Guitar great Anderson brings solo show to Congress

2014-03-13T00:00:00Z Guitar great Anderson brings solo show to CongressBy Cathalena E. Burch Arizona Daily Star Arizona Daily Star

Guitar great Pete Anderson’s March tour schedule takes him from home in Southern California to Tucson, through Texas and Tennessee, then back to California.

And on the first Monday in April, and pretty much every Monday when he’s home, you can find Anderson, 65, and his guitar at a small bar tucked inside the Burbank Moose Lodge, about a seven-minute drive from his home in Glendale, Calif.

It’s strictly no-frills, the kind of old-school, blue-collar bar you’d find in Milwaukee or Detroit, he says.

“Kind of low ceiling, leather booths and a pool table,” he said during a phone call to chat about his Club Congress show tonight. “It’s totally casual because it’s a private club and it’s all ages. I just started playing there and I sort of loosely put it on Facebook. I didn’t try to market it. It fills up. Forty, 50 people and it’s packed, and we have a fun time.”

Anderson, longtime guitarist for Bakersfield country star Dwight Yoakam, moved out of the shadows and beneath the spotlight as a solo artist five or six years ago.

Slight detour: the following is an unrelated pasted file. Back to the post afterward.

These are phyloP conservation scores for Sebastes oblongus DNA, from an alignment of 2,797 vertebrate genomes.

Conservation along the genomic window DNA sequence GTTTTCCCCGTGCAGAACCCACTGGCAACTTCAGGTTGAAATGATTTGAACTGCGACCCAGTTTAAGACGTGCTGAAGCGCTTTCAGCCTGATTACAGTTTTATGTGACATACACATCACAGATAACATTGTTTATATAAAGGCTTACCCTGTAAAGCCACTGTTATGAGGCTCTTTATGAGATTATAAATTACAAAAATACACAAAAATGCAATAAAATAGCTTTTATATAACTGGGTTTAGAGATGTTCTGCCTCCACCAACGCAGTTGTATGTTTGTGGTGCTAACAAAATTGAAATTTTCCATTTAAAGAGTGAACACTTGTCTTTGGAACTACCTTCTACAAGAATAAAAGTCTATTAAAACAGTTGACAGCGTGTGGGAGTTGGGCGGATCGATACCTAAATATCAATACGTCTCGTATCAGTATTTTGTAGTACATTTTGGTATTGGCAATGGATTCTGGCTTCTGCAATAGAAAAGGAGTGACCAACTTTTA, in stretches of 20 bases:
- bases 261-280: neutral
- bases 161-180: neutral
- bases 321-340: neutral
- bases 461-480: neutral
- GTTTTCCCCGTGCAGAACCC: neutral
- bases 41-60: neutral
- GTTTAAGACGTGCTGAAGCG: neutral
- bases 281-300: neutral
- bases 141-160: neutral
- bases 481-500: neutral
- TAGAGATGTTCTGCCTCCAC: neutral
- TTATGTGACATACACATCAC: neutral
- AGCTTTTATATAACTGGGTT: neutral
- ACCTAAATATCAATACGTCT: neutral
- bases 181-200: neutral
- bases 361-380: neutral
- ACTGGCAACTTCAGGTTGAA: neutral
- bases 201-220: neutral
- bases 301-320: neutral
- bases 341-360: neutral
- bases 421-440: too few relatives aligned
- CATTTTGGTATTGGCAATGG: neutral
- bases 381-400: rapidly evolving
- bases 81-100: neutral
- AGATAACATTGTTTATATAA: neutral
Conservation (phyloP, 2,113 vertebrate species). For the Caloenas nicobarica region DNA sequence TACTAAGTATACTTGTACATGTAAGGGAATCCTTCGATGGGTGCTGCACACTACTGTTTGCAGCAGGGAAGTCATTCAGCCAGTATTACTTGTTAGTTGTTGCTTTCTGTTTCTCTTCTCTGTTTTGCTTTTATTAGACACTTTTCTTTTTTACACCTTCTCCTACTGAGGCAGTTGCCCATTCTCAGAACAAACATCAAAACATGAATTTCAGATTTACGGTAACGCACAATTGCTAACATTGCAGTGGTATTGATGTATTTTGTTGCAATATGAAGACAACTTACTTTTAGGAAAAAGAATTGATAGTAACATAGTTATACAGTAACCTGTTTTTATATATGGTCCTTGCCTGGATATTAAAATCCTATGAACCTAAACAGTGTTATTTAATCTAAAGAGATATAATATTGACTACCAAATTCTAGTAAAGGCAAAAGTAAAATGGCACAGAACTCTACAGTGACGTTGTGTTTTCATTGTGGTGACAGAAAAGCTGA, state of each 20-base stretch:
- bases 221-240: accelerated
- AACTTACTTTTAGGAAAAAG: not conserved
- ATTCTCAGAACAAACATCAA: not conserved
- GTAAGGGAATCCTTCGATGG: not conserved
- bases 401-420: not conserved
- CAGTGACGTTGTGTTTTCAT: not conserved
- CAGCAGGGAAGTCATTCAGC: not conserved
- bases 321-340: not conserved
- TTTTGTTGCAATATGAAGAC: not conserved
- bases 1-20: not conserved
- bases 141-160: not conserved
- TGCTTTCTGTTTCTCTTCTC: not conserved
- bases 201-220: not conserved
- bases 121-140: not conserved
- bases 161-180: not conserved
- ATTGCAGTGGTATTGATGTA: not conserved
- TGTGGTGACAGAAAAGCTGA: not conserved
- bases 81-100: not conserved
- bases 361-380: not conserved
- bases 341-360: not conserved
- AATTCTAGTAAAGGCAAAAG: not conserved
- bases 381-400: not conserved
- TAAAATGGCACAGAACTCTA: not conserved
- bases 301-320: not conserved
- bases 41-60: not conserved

“I told my wife, ‘I’m not going to be anybody’s guitar player anymore.’ … I really want to concentrate on my career,” he said. “I never concentrated on myself as an artist. I don’t want to be somebody else’s guitar player.

“I want to get on stage and play in front of people, and that’s about as Zen as I can do it and that’s what makes me the happiest.”

He’s recorded three albums of solo material that is more bluesy Americana than the roots rock that has been his calling card with the artists he has worked with, including Lucinda Williams, Jim Lauderdale, Michelle Shocked and Rosie Flores.

He also built a home studio, and works with outside artists recording low-budget records that don’t have to meet big-label expectations.

“When I played with Dwight, I’m very proud of the music, but it was all triads, three-note chords. Now I’ve expanded that extra note into a tetrachord, which makes the chords a little more complex, and consequently my music is a little more complex,” he said. “ … It’s kind of taken on its own little life in what I’m doing. I may expand back toward the country, rootsy side, but I’m sort of focused on this (blues) side.”

Anderson has played a number of gigs in Tucson, including with Michelle Shocked, solo shows at Plush, and most recently at La Cocina in 2011.

Tonight he’s at Congress, where the bar might remind him a little bit of that Moose Lodge in Calfornia.

He’s coming as a trio — he plays guitar and harmonica, and is joined by a drummer and an organist who also plays bass.

“You’re going to hear a lot of guitar. You won’t walk away and go, ‘You know, I didn’t hear enough guitar,’” he joked. “But it’s not like I’m a guitar player that just comes out for the guitar players. That’s not what I do.”

Contact reporter Cathalena E. Burch at or 573-4642.

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